Once again, we arose at the crack of dawn and gradually assembled in the dining hall. I grabbed a cup of freshly brewed coffee and enjoyed a quiet stroll around camp before breakfast. After eating, we all assembled for a group picture and goodbyes. While the majority of the group remained around a bit, J and I hit the trail so we could get back to LA for afternoon commitments.
I neglected to comment in the previous posts on the bandanna display. Apparently, the bandanna is the only piece of attire that remained constant between the hikers in the Great Hiking Era and those today. Even the famous Sierra Club water cup fell out of common use as giardia became prevalent and one could no longer take a dip out of a mountain stream. So our leaders recreated the tradition of setting up a bandana display at Sturtevant. At a minimum, it was quite colorful, and a reminder of bygone days.
Our route out of camp took us across Mt. Zion (impressive sounding but not much of a peak), and along the sides of the canyon via the Upper Winter Creek Trail. The weather couldn’t have been more perfect for the weekend: warm and sunny during the day on Friday and Saturday, crisp and cool at night and in the morning. And today it was overcast in anticipation of a coming storm, just the right temperature for our 5-mile route. Along the way, we encountered a number of hikers and mountain bikers. Chris had reminded us that the Station Fire effectively closed down a large portion of the national forest. So the persons using it are concentrated in a much smaller area, and many more people now hike past Sturtevant.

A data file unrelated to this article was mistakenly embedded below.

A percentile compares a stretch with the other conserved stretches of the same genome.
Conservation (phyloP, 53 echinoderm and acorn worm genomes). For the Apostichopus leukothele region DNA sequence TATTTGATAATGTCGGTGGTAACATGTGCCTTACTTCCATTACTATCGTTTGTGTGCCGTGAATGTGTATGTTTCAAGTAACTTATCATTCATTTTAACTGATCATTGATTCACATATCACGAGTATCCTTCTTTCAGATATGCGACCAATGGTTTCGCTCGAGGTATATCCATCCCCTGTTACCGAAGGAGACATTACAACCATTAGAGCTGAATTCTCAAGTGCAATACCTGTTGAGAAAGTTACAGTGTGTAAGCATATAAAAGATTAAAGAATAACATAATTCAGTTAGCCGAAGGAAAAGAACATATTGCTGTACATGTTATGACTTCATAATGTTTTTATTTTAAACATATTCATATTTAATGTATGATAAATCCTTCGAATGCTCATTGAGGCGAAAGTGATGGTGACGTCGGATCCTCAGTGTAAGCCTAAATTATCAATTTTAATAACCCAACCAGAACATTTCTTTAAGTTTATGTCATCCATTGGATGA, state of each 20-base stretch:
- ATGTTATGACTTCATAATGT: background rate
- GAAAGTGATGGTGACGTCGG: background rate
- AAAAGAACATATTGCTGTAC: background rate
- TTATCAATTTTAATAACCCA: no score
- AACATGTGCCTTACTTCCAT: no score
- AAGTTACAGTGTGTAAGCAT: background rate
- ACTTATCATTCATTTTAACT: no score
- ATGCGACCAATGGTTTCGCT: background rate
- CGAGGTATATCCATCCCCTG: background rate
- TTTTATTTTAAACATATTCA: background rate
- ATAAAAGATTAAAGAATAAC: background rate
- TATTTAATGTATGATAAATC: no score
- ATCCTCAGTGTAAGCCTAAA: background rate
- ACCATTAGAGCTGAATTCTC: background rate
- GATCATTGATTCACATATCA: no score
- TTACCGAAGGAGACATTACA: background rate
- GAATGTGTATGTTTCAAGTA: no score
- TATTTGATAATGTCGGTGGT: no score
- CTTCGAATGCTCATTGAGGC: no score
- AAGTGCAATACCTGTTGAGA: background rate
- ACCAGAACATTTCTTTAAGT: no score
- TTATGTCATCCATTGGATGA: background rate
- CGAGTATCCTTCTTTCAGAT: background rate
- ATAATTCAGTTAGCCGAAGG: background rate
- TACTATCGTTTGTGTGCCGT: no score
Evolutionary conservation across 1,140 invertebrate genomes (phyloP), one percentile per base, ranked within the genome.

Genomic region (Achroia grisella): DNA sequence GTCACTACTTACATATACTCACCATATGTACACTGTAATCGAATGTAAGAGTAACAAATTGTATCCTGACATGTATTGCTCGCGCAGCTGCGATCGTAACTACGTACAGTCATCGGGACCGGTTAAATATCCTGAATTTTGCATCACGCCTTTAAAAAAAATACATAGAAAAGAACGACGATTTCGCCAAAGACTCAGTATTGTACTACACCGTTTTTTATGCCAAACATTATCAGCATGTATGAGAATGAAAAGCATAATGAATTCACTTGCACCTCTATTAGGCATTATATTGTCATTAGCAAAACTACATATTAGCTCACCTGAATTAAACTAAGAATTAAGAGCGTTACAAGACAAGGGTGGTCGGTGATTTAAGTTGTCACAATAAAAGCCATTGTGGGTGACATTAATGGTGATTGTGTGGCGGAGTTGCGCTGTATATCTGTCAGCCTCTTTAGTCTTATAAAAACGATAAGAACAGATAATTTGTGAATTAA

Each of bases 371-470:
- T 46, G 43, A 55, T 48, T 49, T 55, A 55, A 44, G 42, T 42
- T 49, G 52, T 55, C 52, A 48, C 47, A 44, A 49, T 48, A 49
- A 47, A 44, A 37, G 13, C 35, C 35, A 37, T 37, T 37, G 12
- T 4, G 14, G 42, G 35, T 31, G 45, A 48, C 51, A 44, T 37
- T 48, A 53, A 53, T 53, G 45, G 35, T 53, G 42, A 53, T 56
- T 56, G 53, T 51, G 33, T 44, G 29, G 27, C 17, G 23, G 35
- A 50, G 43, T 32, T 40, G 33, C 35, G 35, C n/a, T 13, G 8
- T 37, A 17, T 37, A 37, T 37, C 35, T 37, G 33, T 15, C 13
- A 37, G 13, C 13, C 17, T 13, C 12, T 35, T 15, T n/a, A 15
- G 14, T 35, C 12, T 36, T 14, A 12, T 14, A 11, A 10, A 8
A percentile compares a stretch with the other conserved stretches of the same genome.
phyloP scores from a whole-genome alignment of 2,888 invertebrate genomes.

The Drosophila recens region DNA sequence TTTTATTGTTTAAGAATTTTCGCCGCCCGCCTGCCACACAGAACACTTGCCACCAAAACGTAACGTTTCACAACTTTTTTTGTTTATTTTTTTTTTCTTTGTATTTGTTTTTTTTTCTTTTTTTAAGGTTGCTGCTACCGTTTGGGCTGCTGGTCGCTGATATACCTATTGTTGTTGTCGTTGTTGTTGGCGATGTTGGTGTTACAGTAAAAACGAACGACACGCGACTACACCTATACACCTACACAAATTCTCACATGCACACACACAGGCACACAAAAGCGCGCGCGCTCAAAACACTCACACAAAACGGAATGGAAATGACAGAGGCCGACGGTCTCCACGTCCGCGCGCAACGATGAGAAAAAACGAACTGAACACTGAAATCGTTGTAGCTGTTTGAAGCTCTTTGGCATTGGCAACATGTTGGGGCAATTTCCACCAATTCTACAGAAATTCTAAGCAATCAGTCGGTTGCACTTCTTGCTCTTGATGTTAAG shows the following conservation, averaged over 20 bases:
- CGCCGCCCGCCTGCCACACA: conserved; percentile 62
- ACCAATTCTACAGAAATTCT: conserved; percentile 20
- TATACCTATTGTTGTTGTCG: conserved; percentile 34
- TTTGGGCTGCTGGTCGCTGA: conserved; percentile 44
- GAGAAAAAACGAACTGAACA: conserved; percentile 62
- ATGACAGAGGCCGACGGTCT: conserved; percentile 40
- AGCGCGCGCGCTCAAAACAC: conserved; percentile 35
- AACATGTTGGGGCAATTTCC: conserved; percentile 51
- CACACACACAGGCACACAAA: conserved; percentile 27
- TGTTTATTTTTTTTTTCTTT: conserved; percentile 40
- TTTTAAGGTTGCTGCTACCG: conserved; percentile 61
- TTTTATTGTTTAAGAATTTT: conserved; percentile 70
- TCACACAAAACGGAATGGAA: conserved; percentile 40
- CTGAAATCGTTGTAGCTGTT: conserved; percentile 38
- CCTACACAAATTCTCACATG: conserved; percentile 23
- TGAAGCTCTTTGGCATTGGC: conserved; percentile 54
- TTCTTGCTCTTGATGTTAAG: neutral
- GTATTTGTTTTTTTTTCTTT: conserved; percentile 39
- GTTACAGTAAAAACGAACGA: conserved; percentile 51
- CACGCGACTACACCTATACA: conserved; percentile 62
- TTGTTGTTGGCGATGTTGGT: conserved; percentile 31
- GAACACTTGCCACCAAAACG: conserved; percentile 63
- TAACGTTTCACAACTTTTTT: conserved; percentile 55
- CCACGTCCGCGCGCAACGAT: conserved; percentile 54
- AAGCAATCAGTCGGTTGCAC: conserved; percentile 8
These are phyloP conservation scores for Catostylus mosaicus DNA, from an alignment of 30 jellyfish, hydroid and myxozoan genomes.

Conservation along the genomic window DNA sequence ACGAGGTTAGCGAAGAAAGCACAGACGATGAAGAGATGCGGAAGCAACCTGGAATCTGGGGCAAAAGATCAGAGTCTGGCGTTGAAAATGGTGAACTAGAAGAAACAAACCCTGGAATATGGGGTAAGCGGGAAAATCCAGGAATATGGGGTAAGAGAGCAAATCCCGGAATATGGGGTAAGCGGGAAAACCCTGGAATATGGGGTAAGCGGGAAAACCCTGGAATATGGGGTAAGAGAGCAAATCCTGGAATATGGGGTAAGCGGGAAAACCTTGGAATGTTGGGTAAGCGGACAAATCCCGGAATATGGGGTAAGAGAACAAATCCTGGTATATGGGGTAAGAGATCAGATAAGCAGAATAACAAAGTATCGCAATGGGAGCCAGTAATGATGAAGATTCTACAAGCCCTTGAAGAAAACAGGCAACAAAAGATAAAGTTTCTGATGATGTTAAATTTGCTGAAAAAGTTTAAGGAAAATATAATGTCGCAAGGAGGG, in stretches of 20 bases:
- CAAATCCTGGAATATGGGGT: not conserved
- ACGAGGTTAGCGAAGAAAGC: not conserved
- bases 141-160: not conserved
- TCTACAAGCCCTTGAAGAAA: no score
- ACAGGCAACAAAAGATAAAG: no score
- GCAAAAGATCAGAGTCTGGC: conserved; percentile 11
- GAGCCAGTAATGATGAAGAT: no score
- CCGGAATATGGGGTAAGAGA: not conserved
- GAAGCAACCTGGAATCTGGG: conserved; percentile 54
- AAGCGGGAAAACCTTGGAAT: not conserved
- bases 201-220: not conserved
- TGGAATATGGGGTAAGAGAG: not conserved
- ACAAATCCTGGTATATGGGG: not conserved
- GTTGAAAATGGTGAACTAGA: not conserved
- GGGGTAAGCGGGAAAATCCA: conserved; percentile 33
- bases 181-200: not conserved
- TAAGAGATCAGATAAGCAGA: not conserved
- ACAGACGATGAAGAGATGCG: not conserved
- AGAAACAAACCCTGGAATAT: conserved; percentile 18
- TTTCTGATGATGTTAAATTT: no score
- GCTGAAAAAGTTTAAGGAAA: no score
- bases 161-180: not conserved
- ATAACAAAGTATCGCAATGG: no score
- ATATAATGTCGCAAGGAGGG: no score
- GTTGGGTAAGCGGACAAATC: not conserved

We reached the car about 12:30. As we drove back down to Sierra Madre we became reacquained with the “conveniences” of modern-day life: cell phones started beeping with messages, and our car soon joined many others on the fast-moving Foothill Freeway. Already I was longing for the peacefulness of Sturtevant and its simpler way of life.
Here’s the only sad thing about Sturtevant: its future is continually in doubt. Last summer, the massive Station Fire drew very close to Big Santa Anita Canyon, threatening the camp and other cabins in the canyon. On top of that, kids today are camping less, and the Methodist Church membership is dwindling, so its future as a church camp is also threatened. And it’s not just the camp that’s in jeopardy – the pack station that supplies the residents of the canyon is too.
So if you’re reading this, consider a visit to one or both to help maintain a window into this fading way of life. I hope we’ll have Sturtevant’s Camp for many years but can’t take it for granted for even a moment.